In addition to the difficult nature of these calls, ASD Call Specialists have also had to adapt to a surge in our company’s call volume. Throughout our history, our answering service has consistently answered 90% of all incoming calls by the first ring on average with less than 1% of callers ever waiting on hold for any length of time. For the past two weeks, however, ASD has sadly handled more than twice as many death calls every day. For a brief period, the increased call volume unfortunately impacted our ability to respond to callers as promptly as we were able to previously.

Our latest call statistics do give us reason to hope the worst is now over. The graph above shows the change in the number of death calls our answering service is handling each day since before Thanksgiving. This graph excludes repeat shopper calls to multiple firms by analyzing Caller ID data, which helps us to get a better picture of how funeral home call statistics have been impacted by the coronavirus pandemic. You can see the spikes on Thanksgiving, Christmas and New Year’s Day. Other than those days, you can see there was very little change in the number of death calls handled from day to day until March 19. Then, the number of death calls began to multiply considerably, finally reaching a peak on Easter Weekend.

During the peak days of the pandemic, many families in New York were forced to call multiple funeral homes to find one that could take care of their loved one. When reviewing their call numbers, ASD excluded any death call that was placed to multiple firms by analyzing Caller ID data. This provides a clearer picture of how funeral home call statistics have been impacted by the coronavirus pandemic.

Thankfully since around April 14, the increase in the number of death calls has begun to drop, though we are still handling almost 1,000 more death calls each day than we were before mid-March.

In response to the increase in our call volume, ASD’s owners have taken steps to help turn the tide in the other direction and our latest statistics suggest things are slowly starting to normalize. Currently, we have every department within our company focused on answering incoming calls and ASD is actively growing our staff as well. We just welcomed 19 employees to our work force. These new Call Specialists completed our Training Program in-house and upon graduation received a computer they could take home to work remotely.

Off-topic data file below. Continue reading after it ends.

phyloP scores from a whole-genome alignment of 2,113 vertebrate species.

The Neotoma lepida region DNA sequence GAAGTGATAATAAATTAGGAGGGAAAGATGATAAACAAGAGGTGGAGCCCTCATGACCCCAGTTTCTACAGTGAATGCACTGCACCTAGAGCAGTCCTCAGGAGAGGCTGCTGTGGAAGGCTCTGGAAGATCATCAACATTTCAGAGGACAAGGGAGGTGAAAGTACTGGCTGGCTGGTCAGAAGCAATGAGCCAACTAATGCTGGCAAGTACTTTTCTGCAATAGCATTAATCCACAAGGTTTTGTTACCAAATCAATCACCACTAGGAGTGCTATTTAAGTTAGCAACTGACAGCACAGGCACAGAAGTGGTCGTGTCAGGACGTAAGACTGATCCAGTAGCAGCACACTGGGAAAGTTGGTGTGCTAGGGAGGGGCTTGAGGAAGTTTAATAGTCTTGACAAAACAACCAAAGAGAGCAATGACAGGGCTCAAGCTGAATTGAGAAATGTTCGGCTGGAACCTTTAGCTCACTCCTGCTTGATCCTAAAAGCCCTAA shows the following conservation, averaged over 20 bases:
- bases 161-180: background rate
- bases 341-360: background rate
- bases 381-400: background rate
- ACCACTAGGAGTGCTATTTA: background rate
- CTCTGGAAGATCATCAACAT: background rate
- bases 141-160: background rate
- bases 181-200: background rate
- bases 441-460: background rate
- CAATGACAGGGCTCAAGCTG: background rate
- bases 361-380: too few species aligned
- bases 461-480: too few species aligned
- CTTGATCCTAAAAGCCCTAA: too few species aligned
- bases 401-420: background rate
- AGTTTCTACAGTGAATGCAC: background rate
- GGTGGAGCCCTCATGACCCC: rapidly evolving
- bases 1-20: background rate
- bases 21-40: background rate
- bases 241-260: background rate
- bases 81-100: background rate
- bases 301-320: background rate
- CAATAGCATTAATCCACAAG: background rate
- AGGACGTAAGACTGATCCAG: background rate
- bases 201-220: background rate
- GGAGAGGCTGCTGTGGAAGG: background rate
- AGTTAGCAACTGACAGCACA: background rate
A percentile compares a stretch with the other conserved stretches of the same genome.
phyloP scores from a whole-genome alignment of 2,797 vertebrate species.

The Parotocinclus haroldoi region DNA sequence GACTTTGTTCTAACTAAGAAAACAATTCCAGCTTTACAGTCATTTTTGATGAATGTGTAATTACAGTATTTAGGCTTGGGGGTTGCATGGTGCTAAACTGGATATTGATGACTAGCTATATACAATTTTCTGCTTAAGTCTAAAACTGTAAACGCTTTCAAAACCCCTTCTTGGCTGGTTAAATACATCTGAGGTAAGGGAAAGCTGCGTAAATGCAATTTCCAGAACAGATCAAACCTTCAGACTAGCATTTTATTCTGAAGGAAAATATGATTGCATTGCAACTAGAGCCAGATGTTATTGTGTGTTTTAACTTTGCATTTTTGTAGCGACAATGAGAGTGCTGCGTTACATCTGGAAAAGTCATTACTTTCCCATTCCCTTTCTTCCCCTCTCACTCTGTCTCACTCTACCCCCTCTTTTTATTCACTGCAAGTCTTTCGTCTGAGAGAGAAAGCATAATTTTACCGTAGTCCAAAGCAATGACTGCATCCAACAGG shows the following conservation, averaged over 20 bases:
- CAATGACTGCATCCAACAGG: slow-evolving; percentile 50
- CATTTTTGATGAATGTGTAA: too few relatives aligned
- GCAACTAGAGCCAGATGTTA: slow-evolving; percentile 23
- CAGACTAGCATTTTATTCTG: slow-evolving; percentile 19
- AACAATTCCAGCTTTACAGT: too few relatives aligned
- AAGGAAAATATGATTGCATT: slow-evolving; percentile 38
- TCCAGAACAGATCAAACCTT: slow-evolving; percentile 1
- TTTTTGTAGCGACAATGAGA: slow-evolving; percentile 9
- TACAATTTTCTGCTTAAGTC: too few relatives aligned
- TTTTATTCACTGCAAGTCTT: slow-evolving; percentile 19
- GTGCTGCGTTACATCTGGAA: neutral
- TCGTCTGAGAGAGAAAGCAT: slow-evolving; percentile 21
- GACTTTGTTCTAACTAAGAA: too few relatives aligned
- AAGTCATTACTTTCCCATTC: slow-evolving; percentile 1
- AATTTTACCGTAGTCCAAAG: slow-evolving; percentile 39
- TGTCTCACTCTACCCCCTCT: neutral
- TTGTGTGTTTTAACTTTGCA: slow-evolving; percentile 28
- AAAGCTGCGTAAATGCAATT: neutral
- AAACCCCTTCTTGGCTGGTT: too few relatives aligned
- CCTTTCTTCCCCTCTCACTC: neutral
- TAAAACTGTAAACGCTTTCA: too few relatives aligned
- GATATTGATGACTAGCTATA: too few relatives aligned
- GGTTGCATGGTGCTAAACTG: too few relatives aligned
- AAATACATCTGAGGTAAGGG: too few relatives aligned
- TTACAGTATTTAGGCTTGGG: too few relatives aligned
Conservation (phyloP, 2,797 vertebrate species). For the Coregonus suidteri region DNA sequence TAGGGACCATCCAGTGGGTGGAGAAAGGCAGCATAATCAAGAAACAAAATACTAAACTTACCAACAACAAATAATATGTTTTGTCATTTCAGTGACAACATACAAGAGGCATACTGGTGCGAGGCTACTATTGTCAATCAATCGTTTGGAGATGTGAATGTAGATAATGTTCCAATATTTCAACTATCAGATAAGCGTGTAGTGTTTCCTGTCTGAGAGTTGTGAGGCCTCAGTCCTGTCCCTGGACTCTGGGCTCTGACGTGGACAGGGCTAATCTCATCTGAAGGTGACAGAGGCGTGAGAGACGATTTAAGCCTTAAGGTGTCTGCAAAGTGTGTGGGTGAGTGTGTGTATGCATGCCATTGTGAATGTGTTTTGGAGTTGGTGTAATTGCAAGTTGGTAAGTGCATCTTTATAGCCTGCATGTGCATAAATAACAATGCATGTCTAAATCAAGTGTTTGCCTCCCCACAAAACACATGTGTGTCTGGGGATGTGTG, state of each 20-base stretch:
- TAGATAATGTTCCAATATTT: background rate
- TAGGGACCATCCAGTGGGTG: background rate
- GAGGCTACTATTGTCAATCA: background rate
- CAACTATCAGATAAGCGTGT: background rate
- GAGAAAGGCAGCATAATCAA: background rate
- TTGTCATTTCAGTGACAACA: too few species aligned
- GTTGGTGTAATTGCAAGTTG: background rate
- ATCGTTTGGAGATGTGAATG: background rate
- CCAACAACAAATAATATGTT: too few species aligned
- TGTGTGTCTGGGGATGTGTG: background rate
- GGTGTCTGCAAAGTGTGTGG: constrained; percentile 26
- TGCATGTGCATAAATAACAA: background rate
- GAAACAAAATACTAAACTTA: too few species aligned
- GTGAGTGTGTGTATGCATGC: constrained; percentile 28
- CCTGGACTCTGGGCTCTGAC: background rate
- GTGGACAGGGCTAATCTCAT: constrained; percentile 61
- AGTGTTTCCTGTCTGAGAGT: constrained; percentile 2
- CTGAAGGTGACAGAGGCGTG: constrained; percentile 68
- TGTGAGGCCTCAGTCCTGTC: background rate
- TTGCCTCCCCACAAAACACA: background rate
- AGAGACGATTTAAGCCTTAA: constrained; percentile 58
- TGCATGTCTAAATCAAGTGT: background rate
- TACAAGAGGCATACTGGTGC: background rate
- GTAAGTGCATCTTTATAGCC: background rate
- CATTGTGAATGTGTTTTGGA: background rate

Looking Ahead

Just one month ago, there were less than 2,000 deaths attributed to the COVID-19 in the US, now there are over 50,000. According to the University of Washington’s Institute for Health Metrics and Evaluation (IHME), the latest models are predicting there will be another 25,000 deaths by August. While we are hopeful the worst may be over and are beginning to see the “flattening of the curve”, we know we cannot become complacent when it comes to the seriousness of this virus and how we respond to it. We will continue to adjust and adapt anyway we need to in order to support clients and our staff.

Once things have returned to normal, there will likely be many lessons that can be learned from this period in history. We expect many of the routines and procedures funeral professionals used previously will be reevaluated. For us here at ASD, we plan to explore different solutions we can implement to provide added assistance to our clients during times when they need us the most. ASD could not function without our team of dedicated staff, so we are plan to show our appreciation to our team for their hard work through this pandemic while seeking out different ways we can support them through the emotional challenges they face on the job.

We pray we will not see a pandemic like this anytime again in the future but preparing in advance for such event will only make our company stronger going forward.


ASD Expands Remote Capabilities to Support Funeral Homes Through COVID-19 Pandemic
How Funeral Service is Adapting to the COVID-19 Outbreak
7 Ways Funeral Homes Are Being Impacted by the Coronavirus

About The Author

Jess Farren (Fowler)

Jess Farren (Fowler) is a Public Relations Specialist and Staff Writer who has been a part of the ASD team since 2003. Jess manages ASD’s company blog and has been published in several funeral trade magazines. She has written articles on a variety of subjects including communication, business planning, technology, marketing and funeral trends. You can contact Jess directly at